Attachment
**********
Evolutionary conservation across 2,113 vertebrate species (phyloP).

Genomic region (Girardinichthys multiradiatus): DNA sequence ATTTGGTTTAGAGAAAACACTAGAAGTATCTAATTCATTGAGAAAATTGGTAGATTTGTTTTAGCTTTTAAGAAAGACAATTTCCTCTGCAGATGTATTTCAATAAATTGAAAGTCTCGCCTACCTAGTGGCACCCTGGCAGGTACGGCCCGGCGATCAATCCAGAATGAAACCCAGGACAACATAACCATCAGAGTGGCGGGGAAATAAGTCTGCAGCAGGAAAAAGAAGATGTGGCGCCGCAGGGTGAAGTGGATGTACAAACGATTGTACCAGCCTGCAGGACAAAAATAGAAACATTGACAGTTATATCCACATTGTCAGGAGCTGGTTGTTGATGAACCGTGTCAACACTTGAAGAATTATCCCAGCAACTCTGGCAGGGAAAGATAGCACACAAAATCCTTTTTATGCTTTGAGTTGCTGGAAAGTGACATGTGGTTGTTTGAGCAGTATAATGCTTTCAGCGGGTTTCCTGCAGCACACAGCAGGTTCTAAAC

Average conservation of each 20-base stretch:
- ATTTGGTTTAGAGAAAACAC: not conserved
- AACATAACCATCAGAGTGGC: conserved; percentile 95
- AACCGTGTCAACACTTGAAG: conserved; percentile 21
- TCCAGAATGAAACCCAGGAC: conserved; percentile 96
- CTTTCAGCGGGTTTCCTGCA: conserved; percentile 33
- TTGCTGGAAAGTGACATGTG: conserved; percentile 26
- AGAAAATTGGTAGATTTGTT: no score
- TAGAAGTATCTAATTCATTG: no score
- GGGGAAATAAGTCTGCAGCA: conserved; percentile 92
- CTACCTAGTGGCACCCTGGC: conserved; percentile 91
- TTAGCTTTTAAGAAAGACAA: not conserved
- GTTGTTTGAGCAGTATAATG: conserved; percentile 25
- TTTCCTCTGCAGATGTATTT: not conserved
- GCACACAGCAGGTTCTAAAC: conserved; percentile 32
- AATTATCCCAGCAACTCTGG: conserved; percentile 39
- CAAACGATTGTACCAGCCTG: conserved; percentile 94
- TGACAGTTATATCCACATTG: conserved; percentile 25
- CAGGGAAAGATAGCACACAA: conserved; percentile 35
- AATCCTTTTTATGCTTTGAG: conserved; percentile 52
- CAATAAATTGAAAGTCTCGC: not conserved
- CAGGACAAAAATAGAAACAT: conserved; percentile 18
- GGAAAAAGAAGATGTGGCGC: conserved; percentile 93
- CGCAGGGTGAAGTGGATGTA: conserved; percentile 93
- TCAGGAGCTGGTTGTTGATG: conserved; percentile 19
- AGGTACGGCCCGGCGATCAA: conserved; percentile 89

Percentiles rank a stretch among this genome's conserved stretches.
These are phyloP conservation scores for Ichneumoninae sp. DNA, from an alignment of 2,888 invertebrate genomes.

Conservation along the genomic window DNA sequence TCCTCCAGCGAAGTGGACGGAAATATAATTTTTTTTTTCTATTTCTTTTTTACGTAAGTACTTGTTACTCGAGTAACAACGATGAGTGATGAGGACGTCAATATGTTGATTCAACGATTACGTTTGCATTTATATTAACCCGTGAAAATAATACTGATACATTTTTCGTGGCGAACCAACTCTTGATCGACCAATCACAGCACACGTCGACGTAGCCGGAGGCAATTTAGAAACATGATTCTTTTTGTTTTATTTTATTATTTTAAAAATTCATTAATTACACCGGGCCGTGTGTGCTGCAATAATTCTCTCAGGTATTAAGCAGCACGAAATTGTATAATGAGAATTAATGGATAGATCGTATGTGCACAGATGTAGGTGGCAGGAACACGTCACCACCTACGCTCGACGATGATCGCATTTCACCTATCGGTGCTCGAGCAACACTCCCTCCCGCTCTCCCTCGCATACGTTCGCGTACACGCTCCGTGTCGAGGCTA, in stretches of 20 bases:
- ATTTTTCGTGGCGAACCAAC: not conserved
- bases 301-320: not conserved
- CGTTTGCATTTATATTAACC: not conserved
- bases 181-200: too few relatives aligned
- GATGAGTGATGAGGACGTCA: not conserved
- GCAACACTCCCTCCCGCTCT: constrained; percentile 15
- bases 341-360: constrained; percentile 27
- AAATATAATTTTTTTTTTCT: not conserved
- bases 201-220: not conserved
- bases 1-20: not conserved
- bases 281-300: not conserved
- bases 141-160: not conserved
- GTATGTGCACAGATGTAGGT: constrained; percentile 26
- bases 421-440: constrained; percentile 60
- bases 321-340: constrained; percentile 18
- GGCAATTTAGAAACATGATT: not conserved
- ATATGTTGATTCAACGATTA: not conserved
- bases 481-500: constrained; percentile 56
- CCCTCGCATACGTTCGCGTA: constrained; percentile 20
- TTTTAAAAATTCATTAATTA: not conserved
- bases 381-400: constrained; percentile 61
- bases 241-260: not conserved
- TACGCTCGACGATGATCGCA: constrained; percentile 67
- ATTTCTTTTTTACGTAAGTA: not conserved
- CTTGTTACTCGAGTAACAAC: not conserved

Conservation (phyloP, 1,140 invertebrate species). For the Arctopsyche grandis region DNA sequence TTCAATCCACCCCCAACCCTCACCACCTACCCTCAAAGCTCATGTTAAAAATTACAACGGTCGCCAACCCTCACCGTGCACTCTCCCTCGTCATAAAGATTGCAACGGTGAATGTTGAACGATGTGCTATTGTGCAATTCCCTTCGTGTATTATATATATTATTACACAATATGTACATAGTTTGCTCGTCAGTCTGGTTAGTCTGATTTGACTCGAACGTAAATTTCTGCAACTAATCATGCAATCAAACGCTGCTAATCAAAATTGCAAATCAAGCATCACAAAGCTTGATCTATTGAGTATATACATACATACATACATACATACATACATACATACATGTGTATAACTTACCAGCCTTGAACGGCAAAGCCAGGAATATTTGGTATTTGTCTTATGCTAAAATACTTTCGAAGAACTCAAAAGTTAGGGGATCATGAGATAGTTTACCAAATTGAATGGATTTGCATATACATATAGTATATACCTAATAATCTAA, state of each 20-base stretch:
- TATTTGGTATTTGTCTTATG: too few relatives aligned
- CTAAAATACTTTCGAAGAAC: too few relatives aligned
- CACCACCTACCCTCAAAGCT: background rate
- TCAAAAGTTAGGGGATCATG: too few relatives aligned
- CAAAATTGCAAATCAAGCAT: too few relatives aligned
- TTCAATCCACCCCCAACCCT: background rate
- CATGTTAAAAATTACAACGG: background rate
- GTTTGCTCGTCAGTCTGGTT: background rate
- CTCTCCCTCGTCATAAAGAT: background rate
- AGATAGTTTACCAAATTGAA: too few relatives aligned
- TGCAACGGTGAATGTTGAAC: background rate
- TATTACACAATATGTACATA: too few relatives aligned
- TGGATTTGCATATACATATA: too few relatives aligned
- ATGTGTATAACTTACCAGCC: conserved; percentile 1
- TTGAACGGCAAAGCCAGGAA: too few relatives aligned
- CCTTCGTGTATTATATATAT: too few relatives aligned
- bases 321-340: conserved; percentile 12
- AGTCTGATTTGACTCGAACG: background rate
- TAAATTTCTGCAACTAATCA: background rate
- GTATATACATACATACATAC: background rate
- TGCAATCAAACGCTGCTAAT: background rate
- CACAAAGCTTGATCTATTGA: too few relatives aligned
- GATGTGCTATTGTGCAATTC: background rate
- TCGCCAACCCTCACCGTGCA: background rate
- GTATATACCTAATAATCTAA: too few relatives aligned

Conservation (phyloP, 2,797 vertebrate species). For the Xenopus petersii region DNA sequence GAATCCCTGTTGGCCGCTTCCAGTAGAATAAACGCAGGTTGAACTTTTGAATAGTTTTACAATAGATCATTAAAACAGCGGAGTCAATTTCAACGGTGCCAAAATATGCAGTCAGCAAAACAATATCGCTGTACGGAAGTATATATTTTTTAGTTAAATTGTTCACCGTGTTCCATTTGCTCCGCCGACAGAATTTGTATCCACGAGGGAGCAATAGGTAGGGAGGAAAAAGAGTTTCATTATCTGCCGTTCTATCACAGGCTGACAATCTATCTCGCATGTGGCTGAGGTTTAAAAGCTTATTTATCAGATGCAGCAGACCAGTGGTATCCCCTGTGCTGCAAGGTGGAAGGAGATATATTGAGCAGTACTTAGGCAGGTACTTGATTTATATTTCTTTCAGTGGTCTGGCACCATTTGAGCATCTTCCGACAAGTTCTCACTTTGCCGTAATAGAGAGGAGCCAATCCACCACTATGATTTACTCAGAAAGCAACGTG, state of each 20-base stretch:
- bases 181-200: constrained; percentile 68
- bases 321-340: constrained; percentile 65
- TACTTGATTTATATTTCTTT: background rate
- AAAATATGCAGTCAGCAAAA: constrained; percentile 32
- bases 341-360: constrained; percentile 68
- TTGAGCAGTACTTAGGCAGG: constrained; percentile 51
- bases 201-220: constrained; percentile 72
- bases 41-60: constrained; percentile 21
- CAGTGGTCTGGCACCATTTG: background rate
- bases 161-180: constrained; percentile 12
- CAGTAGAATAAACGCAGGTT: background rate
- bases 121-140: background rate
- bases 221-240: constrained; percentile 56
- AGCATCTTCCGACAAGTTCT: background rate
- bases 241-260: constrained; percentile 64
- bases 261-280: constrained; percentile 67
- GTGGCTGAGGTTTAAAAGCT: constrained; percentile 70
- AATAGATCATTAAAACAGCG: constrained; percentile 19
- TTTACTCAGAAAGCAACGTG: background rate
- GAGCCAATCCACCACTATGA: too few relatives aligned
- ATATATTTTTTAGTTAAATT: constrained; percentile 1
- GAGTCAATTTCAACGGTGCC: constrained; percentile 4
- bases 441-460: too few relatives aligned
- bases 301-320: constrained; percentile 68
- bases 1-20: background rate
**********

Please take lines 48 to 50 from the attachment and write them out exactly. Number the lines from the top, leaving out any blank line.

- ATATGTTGATTCAACGATTA: not conserved
- bases 481-500: constrained; percentile 56
- CCCTCGCATACGTTCGCGTA: constrained; percentile 20